8% of the Entire Product Page Traffic Eventually Converts to Sales

When it comes to the eCommerce world, one of the most important yet under-appreciated hassles to sales is successfully driving visitors to click and take a look at the products. On the downside, data has revealed that, on an average, eCommerce portals have a 33.9% bounce rate. This eventually means that nearly one-third of all visitors that arrive at your business website abandon it without even browsing through your product inventory. However, on the brighter side, when an online shopper clicks to take a look at the product, the chances of closing the sale are increased.


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Around the World Wide Web, several studies have been conducted to offer eTailers with estimates when it comes to average website-wide conversion rates.

  • For instance, a Q1 2015 Monetate report states that the eCommerce conversion rate across the globe is 2.32%.
  • Bigcommerce, too, corroborates with the assertion by Monetate, thus suggesting that the widely accepted eCommerce conversion rate on an average is 2% to 3%.
  • In the study by Wolfgang Digital 2014 eCommerce KPI Benchmarks, Alan Coleman and his competent team effectively analyzed 56 million visits spanning across 30 participating websites to arrive at the conclusion that the average conversion rate among the online portals that they studied was 1.40%.


Yet, the eventual research on product PCR (Page Conversion Rates) is extremely sparse. Without an ultimate resource that could assist eCommerce brands to set product page benchmarks, we decided to carry out our own study.


For effectively producing our first 2016 Product PCR Report, we accumulated data from 2,687 eCommerce portals that utilize Receiptful. Totally, these websites send 1.34 million receipts via the Receiptful platform every month, and they generate an estimated $848 million in sales on an annual basis. The average surveyed store sells nearly $315,600 worth of products each year.


Four major findings from our study are:

  1. With regard to the surveyed 2,687 online stores, the average PCR stands at 7.91%.
  2. eCommerce unicorns efficiently convert approximately half (49.73%) of the total product page traffic into eventual sales.
  3. The median PCR is 5.97% among the eCommerce portals.
  4. At the bottom end of the spectrum, eCommerce portals convert only 0.10 percent of the traffic that eventually hits the product pages.


Cross Tabulation: Store Sales and PCR

Excellent data is largely relative. To effectively produce a report that eCommerce portals of all sizes could utilize to enhance their businesses, we took our ongoing research a step further. Therefore, we segmented our online stores on the basis of their annual revenues and also accurately calculated each group’s maximum, minimum, average, and median PCR. Rather than effectively benchmark the performance of your website against the overall, average PCR, which is 7.91%, you can easily measure your success that is relative to your peers.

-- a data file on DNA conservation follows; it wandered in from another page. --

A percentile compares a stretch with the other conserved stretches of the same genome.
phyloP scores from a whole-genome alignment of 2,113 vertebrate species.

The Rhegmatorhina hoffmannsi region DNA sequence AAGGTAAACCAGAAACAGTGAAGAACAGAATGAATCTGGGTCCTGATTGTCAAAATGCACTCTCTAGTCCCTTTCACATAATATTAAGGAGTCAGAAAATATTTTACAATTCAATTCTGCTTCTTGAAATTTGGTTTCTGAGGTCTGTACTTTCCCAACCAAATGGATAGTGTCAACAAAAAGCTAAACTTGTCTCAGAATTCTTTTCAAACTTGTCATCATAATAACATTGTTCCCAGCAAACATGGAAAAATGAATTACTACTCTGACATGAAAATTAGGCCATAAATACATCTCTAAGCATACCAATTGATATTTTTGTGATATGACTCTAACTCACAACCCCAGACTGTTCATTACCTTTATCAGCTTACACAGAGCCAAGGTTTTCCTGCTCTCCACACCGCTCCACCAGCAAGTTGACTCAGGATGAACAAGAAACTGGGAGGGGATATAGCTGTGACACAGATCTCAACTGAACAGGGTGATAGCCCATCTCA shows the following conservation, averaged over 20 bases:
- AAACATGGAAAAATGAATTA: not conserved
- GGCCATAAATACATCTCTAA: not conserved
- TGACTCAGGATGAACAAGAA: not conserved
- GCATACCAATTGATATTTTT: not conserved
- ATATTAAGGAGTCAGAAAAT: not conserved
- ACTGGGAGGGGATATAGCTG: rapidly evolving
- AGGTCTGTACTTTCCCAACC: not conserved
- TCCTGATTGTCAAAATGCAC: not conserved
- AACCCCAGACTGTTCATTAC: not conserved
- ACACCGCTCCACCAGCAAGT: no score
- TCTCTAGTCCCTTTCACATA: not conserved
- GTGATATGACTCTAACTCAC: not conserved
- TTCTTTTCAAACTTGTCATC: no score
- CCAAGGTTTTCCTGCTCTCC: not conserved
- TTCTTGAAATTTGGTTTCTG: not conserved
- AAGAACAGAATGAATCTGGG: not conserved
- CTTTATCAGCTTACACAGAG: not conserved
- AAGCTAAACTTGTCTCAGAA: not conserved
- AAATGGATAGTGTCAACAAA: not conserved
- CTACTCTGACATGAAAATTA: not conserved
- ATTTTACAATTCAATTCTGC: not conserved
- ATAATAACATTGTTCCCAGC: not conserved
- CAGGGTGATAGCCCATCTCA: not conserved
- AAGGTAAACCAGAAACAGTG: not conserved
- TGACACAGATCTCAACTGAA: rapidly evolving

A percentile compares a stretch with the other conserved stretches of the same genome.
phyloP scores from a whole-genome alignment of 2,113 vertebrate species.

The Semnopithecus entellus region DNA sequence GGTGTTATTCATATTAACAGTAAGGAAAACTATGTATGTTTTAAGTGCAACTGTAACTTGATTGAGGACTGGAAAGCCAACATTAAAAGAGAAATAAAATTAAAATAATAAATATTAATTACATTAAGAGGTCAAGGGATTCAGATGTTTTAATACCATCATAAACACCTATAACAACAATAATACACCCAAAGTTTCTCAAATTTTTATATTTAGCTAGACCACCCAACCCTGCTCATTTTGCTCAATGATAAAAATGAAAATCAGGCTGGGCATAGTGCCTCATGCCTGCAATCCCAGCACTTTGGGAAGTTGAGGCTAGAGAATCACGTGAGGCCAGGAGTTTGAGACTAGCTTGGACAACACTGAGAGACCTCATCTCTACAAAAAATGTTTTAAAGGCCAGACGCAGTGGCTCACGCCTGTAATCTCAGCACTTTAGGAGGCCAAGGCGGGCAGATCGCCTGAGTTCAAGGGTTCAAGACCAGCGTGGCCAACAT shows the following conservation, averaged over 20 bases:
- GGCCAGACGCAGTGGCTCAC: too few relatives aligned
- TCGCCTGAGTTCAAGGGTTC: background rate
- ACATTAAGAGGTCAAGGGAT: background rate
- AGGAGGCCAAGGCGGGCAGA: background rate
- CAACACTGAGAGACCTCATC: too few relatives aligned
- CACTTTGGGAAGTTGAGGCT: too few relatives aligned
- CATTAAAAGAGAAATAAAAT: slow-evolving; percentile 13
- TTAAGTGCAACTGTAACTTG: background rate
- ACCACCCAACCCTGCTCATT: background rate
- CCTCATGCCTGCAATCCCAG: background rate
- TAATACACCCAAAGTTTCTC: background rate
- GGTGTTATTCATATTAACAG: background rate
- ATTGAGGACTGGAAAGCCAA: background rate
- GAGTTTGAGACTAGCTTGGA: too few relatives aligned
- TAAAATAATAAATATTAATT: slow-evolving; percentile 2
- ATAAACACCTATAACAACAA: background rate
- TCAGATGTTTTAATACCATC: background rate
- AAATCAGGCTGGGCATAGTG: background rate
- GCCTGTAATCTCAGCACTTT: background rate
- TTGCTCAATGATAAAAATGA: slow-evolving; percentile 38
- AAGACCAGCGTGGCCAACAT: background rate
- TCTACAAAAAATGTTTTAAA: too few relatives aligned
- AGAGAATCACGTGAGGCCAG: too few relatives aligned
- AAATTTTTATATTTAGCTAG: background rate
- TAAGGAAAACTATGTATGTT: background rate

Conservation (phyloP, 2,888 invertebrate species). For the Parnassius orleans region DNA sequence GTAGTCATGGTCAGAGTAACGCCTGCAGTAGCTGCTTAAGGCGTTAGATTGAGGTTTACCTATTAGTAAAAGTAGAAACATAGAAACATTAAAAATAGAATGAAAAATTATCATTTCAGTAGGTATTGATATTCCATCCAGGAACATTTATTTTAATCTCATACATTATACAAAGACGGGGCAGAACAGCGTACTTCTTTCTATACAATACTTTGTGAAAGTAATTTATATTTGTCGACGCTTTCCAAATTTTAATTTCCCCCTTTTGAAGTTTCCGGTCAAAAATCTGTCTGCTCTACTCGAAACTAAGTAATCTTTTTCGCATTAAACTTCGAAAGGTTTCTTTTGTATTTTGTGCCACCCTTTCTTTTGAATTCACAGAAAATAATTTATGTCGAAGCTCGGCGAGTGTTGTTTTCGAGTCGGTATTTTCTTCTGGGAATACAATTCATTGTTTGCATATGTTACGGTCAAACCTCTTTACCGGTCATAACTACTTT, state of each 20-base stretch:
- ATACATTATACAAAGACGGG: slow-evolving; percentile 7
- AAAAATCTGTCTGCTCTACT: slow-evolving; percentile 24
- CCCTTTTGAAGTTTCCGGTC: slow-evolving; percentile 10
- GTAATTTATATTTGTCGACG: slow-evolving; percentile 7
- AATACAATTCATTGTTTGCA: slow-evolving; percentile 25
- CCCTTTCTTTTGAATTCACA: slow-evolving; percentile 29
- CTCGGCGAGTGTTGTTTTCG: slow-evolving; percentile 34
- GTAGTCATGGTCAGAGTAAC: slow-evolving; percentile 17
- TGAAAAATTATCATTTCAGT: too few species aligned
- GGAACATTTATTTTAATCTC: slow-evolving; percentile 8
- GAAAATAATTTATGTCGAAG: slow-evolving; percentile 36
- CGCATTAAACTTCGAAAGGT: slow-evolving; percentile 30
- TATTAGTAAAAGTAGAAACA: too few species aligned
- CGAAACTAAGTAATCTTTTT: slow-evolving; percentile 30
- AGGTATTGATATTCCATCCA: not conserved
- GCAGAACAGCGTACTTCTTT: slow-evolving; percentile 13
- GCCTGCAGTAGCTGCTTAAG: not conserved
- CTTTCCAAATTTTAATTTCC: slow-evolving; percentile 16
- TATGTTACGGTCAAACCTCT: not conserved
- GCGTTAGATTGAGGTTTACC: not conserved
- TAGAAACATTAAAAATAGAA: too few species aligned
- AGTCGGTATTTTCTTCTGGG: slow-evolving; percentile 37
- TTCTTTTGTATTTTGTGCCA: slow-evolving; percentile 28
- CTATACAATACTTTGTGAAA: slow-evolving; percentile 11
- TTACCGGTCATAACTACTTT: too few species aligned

PCR Trends: Identification and Analysis

One important trend that we noticed was a positive and good correlation between store revenues and PCRs. On an average, eCommerce portals with high volume of sales, up to $500,000 on an annual basis, had a better PCR in comparison with smaller-sized stores.


What is the Reason for this Phenomenon?

A broad and accurate explanation for this could be that larger online stores possess more resources for investing in enhancing the customer experience and eventual conversion rates. On the other hand, smaller stores may not have sufficient resources to invest in CRO (Conversion Rate Optimization).


Mentioned below are three supporting arguments for this theory:

  1. With less than $20,000 in revenues annually, smaller eCommerce portals may only be able to successfully invest in optimizing and expanding zero to two channels of marketing. Simply put, their budgetary limitations prevent growth.
  2. eCommerce portals earning anywhere between $20,000 and $100,000 in sales every year have the ability to afford the price of initiation, management, and growth of multiple channels of marketing. Most often, they have the requisite creative as well as technical resources for optimizing their advertising efforts, conversion funnel, and overall customer experience.
  3. Digital retailers earning more than $100,000 in sales annually have bigger budgets to effectively tap into. These business entities have well-established brands and have effectively developed marketing campaigns that are fully integrated, successfully marrying online (SEO, affiliate marketing, display ads, partnerships) and offline (catalogs, print ads, direct mail) promotional strategies.


In the world of eCommerce, PCR is a bit of a catch-22 situation. You require money for optimizing your conversion funnel; however, achieving modest sales, you may not have enough time or cash for investing in growth. Instead, you may be excessively preoccupied with management of everyday operations. However, the good news is that one minor tweak to your product pages can drastically impact your PCR, which may also lead to enhanced performance for the remainder of your downstream metrics, including sales. This can eventually turn out to be a catalyst for successful expansion of your eCommerce portal from a part-time business to one that generates nearly six-figure annual revenues, with sufficient cash to effectively cover expenses and pay yourself a lucrative salary.


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